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Get to know the Pitch Wars Mentors Mini Interviews . . . No. 29 Middle Grade

Friday, 15 July 2016  |  Posted by Heather Cashman

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From June 27th through July 18th, we’ll be posting mini-interviews with most of the Pitch Wars mentors so you can get to know them. Many of the mentors also hang out on twitter. Follow the links to their Twitter accounts and say hello. They’ll be on the #PitchWars hashtag tweeting advice and answering questions.

We will also host live chats from July 19th through August 2nd, and the Pitch Wars submission window will open on August 3rd!

We asked our mentors to answer these three questions …

1. What are you looking for in a submission and what would you forgive as far as issues in the sample pages? In other words, what do you feel is an easy fix and what would be a pass for you?

2. What is your editing style and do you have a game plan to tackle edits with your mentee in the two months given for the contest?

3. And lastly, what is your all-time favorite book and how did it inspire your writing?

And here are their answers …


J.C. Davis & Co-Mentor Addie Thorley

JCDavisTwitter  |  Website

In addition to writing, J. C. Davis is an amateur photographer, runs a Harry Potter meet-up group and embraces all things nerdy. You can find her on Facebook here. She lives in Dallas, Texas, with her husband, two kids, a pair of rowdy dogs, an incontinent cat, a hamster with a ridiculously long name, and two adorable hedgehogs who want to take over the world. Her debut novel, CHEESUS WAS HERE, will be released in Spring 2017 by Sky Pony Press. Ms. Davis is represented by Mandy Hubbard of The Emerald City Literary Agency and writes YA, MG and Picture Books.

addie thorleyTwitter  |  Website

Addie Thorley writes Young Adult historical fiction and fantasy. She has a passion for multicultural stories with exotic locales and anything with magic and kissing. When she’s not writing, Addie works as a professional equestrian and does everything from riding award-winning show horses to training wild mustangs. She lives in New Jersey with her husband and wolf dog and enjoys gallivanting in the woods, running, and eating cookies in her spare time. She is represented by Kathleen Rushall of the Andrea Brown Literary Agency.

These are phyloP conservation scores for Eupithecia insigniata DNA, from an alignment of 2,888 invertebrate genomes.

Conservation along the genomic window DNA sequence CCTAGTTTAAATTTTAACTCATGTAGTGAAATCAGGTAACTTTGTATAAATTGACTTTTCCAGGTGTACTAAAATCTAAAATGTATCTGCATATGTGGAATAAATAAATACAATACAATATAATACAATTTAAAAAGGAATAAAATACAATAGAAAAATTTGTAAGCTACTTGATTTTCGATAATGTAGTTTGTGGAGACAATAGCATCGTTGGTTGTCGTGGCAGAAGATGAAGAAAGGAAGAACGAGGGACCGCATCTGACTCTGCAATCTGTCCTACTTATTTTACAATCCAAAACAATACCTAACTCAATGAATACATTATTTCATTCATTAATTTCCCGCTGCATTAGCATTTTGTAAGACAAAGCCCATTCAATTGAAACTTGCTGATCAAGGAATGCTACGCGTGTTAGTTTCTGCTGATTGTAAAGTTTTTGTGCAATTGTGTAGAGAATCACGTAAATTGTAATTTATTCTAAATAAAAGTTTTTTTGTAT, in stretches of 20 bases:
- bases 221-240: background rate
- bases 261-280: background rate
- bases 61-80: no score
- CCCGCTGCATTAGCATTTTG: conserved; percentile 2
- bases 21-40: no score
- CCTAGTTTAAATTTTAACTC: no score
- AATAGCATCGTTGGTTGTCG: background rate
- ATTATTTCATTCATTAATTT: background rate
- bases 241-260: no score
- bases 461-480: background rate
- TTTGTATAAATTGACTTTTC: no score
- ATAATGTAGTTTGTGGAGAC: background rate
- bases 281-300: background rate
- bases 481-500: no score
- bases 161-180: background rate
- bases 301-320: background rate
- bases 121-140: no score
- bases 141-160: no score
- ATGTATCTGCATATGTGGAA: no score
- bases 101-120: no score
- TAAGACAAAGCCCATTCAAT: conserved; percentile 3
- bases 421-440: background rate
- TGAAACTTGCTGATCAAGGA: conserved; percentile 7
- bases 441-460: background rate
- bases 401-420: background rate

ONE: First and foremost, we are looking for submissions with incredible voice. Give us a compelling main character who leaps off the page. If that dazzling character also happens to come with a good hook and beautiful writing, it will be a match made in heaven! Assuming a manuscript has these elements, we would be willing to overlook small typos and grammatical errors (though, too many would suggest a lack of proofreading and attention to detail) or other common mistakes such as starting in the wrong place or a few wonky plot points. A weak or non-existent voice, however, would be a deal breaker. Story can always be fixed but only if the voice is solid.

TWO: Our editing style is very thorough. We dig deep and spend a lot of time on our critiques, which means we will hunt and destroy every last plot hole and awkward sentence, but it also means our mentee needs to be able to handle constructive criticism. We plan to do at least two editing passes– the first for broad/big picture feedback, then a second pass for inline edits and notes. We will probably make your manuscript bleed red, but we will send plenty of funny emails and puppy GIFs to ease the pain!

THREE for JC: I have a million favorite books and each of them have influenced me in some way. However, the Harry Potter series is what first inspired me to start writing. I fell in love with Harry and company before the release of the 5th book, a period the fandom calls the 3-year summer. I was enraptured. I wanted more! But there was no sign of the 5th book being released any time soon. So I began reading fan fiction. Then writing it. Soon I had a novel-length piece finished. From there it was an easy leap to writing in my own worlds and with my own characters. I fell so in love with writing, especially for kids, that I’ve never been able to stop.

THREE for Addie: My favorite book of all time is Jonathan Strange and Mr. Norrell by Susanna Clarke. I love how seamlessly she weaves magic into the past and her gorgeous, detailed world building. When I began writing my first novel, not long after reading this book for the first time, I was definitely inspired by the way Clarke brought so many threads together to build a complex and layered narrative, and it is always my goal to make my worlds feel steeped in big magic—where it literally sparks off every page. I also really, really adore An Ember in the Ashes and His Fair Assassin series.


jenna lehneJenna Lehne

Twitter  |  Website

Jenna is a reader, writer, wife, and momma who resides in the great north. She loves tea and ALL things horror. When she’s not picking away at a WIP, she’s binge-watching terrible reality TV shows or blogging over at MidnightSocietyTales.com with a bunch of incredibly talented horror writers.

ONE: Regardless of the genre, I want something with heart. I want kids I can cheer for and cry with. I’m fairly forgiving when it comes to grammar, plot holes, and other structure issues, but I really struggle with voices that don’t suit the age category. If I’m reading your MG mystery and it’s coming off as a cozy novel my mum reads, I’ll probably pass. I know that’s a common response, but it really is all about the voice!